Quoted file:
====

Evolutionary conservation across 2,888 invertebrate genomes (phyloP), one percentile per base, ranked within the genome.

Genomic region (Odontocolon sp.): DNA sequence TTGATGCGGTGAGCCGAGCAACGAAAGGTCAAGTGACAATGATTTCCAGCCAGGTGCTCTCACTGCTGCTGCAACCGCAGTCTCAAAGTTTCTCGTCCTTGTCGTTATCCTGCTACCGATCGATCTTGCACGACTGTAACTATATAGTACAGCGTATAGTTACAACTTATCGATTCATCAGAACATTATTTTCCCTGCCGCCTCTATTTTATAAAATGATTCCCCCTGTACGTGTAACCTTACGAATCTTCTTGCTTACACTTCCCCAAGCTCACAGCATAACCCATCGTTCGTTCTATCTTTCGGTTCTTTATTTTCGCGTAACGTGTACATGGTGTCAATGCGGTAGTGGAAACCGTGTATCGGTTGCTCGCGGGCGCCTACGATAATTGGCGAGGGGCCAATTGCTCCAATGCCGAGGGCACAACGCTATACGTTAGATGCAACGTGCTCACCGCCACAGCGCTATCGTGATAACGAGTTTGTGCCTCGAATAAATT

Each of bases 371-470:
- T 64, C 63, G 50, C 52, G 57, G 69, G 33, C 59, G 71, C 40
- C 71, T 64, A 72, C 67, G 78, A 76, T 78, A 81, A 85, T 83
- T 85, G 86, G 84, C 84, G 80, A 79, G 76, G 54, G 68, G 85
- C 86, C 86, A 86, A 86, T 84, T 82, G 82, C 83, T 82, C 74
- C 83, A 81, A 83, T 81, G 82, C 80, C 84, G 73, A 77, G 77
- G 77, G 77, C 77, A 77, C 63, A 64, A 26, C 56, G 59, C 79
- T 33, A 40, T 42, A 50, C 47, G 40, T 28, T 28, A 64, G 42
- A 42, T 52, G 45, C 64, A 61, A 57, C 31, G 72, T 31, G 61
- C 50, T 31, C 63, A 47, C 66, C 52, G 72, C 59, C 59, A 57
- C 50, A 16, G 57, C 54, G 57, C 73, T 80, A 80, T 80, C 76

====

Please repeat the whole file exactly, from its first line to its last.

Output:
Evolutionary conservation across 2,888 invertebrate genomes (phyloP), one percentile per base, ranked within the genome.

Genomic region (Odontocolon sp.): DNA sequence TTGATGCGGTGAGCCGAGCAACGAAAGGTCAAGTGACAATGATTTCCAGCCAGGTGCTCTCACTGCTGCTGCAACCGCAGTCTCAAAGTTTCTCGTCCTTGTCGTTATCCTGCTACCGATCGATCTTGCACGACTGTAACTATATAGTACAGCGTATAGTTACAACTTATCGATTCATCAGAACATTATTTTCCCTGCCGCCTCTATTTTATAAAATGATTCCCCCTGTACGTGTAACCTTACGAATCTTCTTGCTTACACTTCCCCAAGCTCACAGCATAACCCATCGTTCGTTCTATCTTTCGGTTCTTTATTTTCGCGTAACGTGTACATGGTGTCAATGCGGTAGTGGAAACCGTGTATCGGTTGCTCGCGGGCGCCTACGATAATTGGCGAGGGGCCAATTGCTCCAATGCCGAGGGCACAACGCTATACGTTAGATGCAACGTGCTCACCGCCACAGCGCTATCGTGATAACGAGTTTGTGCCTCGAATAAATT

Each of bases 371-470:
- T 64, C 63, G 50, C 52, G 57, G 69, G 33, C 59, G 71, C 40
- C 71, T 64, A 72, C 67, G 78, A 76, T 78, A 81, A 85, T 83
- T 85, G 86, G 84, C 84, G 80, A 79, G 76, G 54, G 68, G 85
- C 86, C 86, A 86, A 86, T 84, T 82, G 82, C 83, T 82, C 74
- C 83, A 81, A 83, T 81, G 82, C 80, C 84, G 73, A 77, G 77
- G 77, G 77, C 77, A 77, C 63, A 64, A 26, C 56, G 59, C 79
- T 33, A 40, T 42, A 50, C 47, G 40, T 28, T 28, A 64, G 42
- A 42, T 52, G 45, C 64, A 61, A 57, C 31, G 72, T 31, G 61
- C 50, T 31, C 63, A 47, C 66, C 52, G 72, C 59, C 59, A 57
- C 50, A 16, G 57, C 54, G 57, C 73, T 80, A 80, T 80, C 76